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May 9, 2013

DiNapoli: Empire Continuing to Overpay for Special Medical Items

New York State health insurance provider Empire BlueCross BlueShield overpaid hospitals by nearly $490,000 for special medical items such as implants, drugs and blood, including more than $77,000 to just one hospital, over a six month period, according to an audit of the New York State Health Insurance Program (NYSHIP) released today by State Comptroller Thomas P. DiNapoli.

“New York State cannot afford to be squandering money and paying excessive amounts for these types of items,” DiNapoli said. “Given the number and amounts of the improper and questionable payments my auditors have found in this program, it is obvious Empire needs to significantly improve its oversight of this billing area.”

NYSHIP provides health insurance coverage to active and retired state employees, participating local government and school district employees and their dependents. The Department of Civil Service contracts with Empire Blue Cross and Blue Shield (Empire) to provide hospitalization coverage under the Empire Plan, the largest insurance option provided by NYSHIP. Empire processes plan claims for hospital services and medical items in accordance with agreements it negotiates with participating hospitals. Empire’s hospital agreements provide for additional payments for certain special items. Agreements with many member hospitals often limit payments for special items, but others do not.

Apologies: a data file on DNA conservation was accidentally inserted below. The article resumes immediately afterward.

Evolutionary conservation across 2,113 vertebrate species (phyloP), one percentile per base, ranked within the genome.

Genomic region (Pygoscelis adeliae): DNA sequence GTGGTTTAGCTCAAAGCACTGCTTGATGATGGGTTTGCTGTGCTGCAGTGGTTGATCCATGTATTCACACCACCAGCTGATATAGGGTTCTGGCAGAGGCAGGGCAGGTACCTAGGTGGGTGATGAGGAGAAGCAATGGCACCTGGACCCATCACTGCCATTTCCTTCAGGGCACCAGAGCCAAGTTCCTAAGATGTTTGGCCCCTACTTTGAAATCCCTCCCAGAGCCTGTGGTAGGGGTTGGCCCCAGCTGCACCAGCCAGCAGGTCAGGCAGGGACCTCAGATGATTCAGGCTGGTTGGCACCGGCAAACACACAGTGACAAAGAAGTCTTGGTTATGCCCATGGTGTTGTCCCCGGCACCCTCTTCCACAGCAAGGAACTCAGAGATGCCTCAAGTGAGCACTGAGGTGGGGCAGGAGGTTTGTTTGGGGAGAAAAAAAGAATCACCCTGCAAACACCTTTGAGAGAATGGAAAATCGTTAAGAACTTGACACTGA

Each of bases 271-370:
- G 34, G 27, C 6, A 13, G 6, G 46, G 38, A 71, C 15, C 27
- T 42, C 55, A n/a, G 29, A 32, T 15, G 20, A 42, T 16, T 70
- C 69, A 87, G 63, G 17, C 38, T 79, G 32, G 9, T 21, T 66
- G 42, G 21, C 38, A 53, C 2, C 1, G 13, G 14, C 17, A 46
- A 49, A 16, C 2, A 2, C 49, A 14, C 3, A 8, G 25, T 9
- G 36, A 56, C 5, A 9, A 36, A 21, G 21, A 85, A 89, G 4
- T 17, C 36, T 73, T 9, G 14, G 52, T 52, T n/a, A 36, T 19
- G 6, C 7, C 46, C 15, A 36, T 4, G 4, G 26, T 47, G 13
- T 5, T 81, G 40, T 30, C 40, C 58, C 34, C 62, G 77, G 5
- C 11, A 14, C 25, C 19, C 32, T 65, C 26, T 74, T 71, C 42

DiNapoli’s auditors found that the overpayments included 52 claims from hospitals with contracts limiting the amounts they should have charged for special items. For example, Columbia Medical Center in Hudson, N.Y., was paid $109,557 for four claims which included special items. However, documents provided by the hospital supported payments totaling only $32,215.

Auditors also found Empire’s average payment to hospitals with reimbursement limits exceeded the hospitals’ estimated costs for cardiac devices by $2,818. For the hospitals without reimbursement limits, Empire’s average payment exceeded the estimated costs for the devices by $13,140 – more than four times the amount collected by hospitals with contract limitations. While the details of the special items cannot be disclosed due to proprietary concerns, examples of Empire’s excessive payments include:

graphic

DiNapoli recommended Empire:

  • Recover the overpayment from the hospitals for the improper claims identified;
  • Ensure that all agreements with hospitals limit the basis of reimbursement for all special medical items; and
  • Develop a system of internal controls to ensure that payments for special items are made according to agreements and are supported by appropriate documentation.

For the period July 1, 2011 through December 31, 2011, Empire paid 499,588 claims totaling nearly $1.1 billion for services provided to plan members. This included payments of more than $63 million for 37,508 claims for special items.

From December 2009 to today, DiNapoli has issued 18 audits that identified $12 million overpaid to hospitals for special items.

For other recent audits of the NYSHIP program, go to: http://www.osc.state.ny.us/audits/auditAgencyList.htm

Empire said it is committed to adding language to hospital agreements to help prevent excessive payments for special items. The company informed state auditors it recently amended agreements with a hospital network and a large independent hospital to limit the amounts claimed and paid for such items.

For a copy of the report visit: http://www.osc.state.ny.us/audits/allaudits/093013/12s3.pdf


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